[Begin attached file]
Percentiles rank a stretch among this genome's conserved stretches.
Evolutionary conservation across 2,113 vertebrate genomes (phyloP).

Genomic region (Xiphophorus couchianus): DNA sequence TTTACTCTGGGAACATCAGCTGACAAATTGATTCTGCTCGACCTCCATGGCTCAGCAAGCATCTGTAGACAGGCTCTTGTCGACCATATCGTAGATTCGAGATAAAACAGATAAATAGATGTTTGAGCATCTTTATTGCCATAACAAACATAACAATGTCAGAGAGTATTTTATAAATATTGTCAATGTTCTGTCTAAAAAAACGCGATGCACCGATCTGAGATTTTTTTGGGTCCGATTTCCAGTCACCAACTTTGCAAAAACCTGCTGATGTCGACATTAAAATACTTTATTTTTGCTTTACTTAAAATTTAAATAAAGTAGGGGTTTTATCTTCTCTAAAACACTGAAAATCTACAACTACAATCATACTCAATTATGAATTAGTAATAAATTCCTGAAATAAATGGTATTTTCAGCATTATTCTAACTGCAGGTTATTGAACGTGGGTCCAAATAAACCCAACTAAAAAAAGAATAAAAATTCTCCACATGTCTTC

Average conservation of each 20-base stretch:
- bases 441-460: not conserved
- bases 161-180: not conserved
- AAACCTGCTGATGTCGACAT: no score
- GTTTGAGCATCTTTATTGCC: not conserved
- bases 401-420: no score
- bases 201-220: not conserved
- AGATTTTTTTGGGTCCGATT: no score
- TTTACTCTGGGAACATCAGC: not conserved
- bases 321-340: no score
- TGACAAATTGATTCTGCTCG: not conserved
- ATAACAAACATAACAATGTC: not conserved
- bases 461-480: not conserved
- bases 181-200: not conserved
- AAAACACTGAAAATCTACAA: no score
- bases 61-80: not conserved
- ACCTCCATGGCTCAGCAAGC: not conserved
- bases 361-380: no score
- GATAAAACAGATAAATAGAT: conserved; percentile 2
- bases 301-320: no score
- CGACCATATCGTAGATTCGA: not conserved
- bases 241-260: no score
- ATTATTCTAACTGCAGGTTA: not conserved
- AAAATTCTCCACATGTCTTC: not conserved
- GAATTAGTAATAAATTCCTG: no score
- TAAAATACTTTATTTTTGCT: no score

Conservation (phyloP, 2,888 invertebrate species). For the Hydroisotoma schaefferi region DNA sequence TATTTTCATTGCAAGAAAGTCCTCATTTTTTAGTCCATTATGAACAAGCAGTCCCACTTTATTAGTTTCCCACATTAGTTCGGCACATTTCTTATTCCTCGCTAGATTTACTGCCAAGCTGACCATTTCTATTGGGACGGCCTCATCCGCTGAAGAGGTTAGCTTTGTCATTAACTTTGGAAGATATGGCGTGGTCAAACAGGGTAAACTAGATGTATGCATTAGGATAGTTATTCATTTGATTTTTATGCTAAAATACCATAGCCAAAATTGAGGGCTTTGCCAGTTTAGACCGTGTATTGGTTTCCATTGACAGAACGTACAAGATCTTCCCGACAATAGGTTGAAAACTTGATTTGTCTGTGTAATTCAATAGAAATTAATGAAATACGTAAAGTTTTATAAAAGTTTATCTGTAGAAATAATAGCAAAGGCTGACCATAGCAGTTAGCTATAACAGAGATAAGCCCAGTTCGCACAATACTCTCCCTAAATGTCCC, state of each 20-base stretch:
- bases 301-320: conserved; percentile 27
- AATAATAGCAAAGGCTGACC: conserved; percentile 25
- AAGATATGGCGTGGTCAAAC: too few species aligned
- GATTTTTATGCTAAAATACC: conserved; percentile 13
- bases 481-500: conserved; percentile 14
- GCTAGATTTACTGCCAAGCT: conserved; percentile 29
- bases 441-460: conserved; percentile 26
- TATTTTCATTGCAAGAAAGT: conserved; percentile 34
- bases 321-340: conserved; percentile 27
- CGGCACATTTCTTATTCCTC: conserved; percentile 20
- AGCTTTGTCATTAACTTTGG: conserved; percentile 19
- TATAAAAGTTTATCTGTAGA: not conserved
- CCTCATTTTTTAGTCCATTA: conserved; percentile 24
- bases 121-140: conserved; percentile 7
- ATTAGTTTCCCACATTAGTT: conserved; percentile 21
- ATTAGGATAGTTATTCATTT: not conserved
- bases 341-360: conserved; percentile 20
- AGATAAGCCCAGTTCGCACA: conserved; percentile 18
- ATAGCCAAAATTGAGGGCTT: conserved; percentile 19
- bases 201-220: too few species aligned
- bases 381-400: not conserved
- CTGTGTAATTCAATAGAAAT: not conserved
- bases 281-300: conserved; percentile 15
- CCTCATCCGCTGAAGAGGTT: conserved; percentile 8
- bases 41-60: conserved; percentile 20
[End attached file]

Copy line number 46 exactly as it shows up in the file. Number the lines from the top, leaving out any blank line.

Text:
- ATTAGGATAGTTATTCATTT: not conserved